Many years ago, I had a neighbor who was an elderly widow. One morning she went outside and discovered that someone — we never found out who – had deposited a healthy, little puppy in her front yard. It was clearly not an accident. We decided that someone knew how lonely our neighbor was and decided she needed a companion. She named her puppy Lucky. And, yeh, he was a pretty lucky pup. He was lucky our neighbor was up to a task she didn’t ask for. She kept good care of her pup, although a bit of housetraining would have been a nice touch.
So, let’s talk about luck.
Because the notion of luck often rankles me.
Has anyone ever told you that your success or the fruits of your efforts were lucky? Someone once told me, quite kindly, that I was very lucky that my massage therapy practice was doing well during such tough economic times.
Luck? That’s it? I’m just lucky? OK, maybe. But, maybe, just maybe — and I’m going out on a limb here — but maybe, my clients have found some value in my work. Maybe I’m good at my job. I know they didn’t mean anything rude by it. And, yes, I do believe that random things happen that influence one’s success or failure. Right time, right place. That can lead to a bit of good luck. But, to suggest that someone’s good fortune is pure luck … well, that’s just unfair.
And, you know what? Maybe, just maybe, the Baltimore Orioles are more than lucky, too. Maybe, they’re a good baseball team.
I am so tired of the so-called baseball experts who have decided that since the Orioles’ success this year doesn’t fit into their neat little mold of what makes a team good … that the statistics show that the Orioles should be no better than average … that there’s no way they could possibly be in a pennant race in September … then, surely, the only answer is that they have been lucky.
This has gone on all season. The chatter started already in April. They couldn’t explain why the Orioles were winning. That’s because there’s no easy way to chart intangibles – like team dynamics, players improving over previous seasons, or the zen-like influence of a manager like the Orioles’ Buck Showalter. And, without the intangibles, yeh, sure, the Orioles sort of looked beatable on paper. So, without bothering to think through the intangibles, a lot of sports talkers – ESPN, Sports Illustrated, and, just yesterday, National Public Radio among them – decided the Orioles had to be simply lucky.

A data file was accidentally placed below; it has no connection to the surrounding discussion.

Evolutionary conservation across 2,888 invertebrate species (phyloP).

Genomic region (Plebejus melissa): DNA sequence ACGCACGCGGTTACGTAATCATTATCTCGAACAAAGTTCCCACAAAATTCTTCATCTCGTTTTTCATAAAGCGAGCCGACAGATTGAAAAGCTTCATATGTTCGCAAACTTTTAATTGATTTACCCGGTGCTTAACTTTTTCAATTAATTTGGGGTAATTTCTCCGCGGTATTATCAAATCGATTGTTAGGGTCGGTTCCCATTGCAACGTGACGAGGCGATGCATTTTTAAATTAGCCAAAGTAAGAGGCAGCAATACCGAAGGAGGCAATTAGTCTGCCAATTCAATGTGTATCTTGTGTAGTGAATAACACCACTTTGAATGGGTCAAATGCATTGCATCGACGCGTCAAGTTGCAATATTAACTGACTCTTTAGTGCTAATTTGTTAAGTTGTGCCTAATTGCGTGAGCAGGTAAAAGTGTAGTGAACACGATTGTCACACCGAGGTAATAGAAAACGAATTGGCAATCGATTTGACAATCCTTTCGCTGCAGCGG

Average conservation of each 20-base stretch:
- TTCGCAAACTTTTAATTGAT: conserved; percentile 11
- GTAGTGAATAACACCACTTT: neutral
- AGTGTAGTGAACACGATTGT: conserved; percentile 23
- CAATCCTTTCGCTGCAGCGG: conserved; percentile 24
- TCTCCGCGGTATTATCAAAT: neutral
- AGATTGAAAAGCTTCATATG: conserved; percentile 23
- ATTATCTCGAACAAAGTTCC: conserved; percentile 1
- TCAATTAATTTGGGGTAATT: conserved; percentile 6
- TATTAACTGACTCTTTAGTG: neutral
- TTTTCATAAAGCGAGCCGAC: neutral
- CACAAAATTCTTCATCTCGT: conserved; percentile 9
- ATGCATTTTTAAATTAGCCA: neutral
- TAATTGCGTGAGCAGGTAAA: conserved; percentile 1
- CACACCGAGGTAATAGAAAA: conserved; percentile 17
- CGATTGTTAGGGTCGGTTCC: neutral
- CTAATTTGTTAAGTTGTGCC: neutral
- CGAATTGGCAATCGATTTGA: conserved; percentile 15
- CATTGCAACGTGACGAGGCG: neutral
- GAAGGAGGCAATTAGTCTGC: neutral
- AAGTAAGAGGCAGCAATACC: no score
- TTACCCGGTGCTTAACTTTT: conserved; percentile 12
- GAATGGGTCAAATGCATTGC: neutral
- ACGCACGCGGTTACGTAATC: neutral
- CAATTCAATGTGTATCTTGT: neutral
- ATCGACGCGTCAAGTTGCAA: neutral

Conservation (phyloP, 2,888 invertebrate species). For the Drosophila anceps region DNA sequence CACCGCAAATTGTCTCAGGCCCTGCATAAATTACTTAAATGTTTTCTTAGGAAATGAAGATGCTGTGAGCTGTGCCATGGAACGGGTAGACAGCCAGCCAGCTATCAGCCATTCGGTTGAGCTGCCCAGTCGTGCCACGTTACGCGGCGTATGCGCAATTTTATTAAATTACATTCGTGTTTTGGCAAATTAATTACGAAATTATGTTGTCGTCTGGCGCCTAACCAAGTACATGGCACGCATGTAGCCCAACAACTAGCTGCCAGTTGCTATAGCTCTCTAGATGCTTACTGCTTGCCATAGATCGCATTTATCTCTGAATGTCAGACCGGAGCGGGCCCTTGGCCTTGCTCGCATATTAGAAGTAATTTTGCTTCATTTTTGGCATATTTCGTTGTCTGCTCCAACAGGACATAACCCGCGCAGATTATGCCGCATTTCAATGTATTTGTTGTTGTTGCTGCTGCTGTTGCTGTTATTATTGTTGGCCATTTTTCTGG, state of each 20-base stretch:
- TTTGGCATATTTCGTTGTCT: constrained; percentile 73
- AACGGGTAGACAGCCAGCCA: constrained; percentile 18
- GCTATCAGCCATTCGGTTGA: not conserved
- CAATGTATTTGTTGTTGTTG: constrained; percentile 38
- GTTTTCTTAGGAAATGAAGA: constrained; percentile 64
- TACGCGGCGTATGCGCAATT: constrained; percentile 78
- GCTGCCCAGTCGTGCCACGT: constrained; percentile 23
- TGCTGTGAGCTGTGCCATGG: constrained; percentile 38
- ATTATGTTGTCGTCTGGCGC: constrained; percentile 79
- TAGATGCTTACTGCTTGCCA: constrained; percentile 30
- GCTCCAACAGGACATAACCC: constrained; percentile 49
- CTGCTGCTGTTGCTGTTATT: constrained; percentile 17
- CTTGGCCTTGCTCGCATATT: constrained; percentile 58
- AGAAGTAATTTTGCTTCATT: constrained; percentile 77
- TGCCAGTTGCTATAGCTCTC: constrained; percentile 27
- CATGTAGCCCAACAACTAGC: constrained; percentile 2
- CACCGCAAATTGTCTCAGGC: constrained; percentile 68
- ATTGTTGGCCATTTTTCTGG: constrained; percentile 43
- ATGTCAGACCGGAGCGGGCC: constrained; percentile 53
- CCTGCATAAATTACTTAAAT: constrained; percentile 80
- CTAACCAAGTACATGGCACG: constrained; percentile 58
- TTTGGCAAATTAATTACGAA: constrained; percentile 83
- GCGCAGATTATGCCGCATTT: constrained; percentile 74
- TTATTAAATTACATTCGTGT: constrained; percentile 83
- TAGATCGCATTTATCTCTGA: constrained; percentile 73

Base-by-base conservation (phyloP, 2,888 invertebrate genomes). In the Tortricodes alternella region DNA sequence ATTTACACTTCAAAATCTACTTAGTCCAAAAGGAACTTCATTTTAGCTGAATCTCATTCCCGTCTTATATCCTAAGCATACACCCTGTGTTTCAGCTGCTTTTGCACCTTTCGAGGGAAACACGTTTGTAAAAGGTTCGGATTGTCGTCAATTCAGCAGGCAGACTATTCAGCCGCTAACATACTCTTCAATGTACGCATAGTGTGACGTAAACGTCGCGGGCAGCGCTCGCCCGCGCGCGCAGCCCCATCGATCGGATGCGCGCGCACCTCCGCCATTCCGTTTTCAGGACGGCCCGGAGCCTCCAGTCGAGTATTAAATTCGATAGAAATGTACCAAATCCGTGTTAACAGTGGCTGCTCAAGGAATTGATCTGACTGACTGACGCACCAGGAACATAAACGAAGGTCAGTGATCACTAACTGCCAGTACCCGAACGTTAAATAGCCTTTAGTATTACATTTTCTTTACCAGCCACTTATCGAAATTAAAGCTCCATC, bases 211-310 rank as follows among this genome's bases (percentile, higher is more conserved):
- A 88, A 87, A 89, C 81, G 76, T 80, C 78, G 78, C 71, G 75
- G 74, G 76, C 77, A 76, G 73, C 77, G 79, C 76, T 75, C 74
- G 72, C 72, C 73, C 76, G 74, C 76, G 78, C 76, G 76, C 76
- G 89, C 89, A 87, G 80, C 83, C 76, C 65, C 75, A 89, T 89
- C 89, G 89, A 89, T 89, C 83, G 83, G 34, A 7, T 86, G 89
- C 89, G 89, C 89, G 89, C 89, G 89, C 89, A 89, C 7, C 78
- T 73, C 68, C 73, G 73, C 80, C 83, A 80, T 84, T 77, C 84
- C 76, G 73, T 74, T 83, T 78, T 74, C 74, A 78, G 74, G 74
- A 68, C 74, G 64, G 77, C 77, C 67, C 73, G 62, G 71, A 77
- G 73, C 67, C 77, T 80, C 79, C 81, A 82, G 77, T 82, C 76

I say, they’re wrong. Baseball statisticians haven’t found a way to quantify intangibles. But, that doesn’t mean those intangibles don’t exist.
If luck drove sports, then wouldn’t every team hover around .500? A little good luck. A little bad luck.
Or, how about this — maybe everything is luck. If the Orioles win a game, are they lucky? Sure. They’re lucky it didn’t rain and stop the game. They’re lucky that their winning pitcher didn’t fall down the dugout steps and dislocate his shoulder before the game. They’re lucky that the losing team scored fewer runs.
Every team has their good luck. And, their bad luck.
But, luck doesn’t exist in a vacuum. What those “experts” call luck, I call a good mixture of talent, heart, skills, and smarts. The Intangibles (which, by the way, would be a terrific title for an action movie).
In the case of the Orioles game against the Tampa Bay Rays on Wednesday night, I guess you could say the O’s are lucky that their superstar rookie is Manny Machado and not Bryce Harper.
And, here’s just one reason why. Enjoy one of the most beautiful, exciting, and head’s up defensive plays of the year, courtesy of a 20-year-old rookie. Did he just get lucky? You decide.
Click here to watch.
Oh, and the Orioles won again today. (yippee!) Wrapping up a three-game sweep of the surging Tampa Bay Rays. So, I guess all that luck of theirs hasn’t run out yet.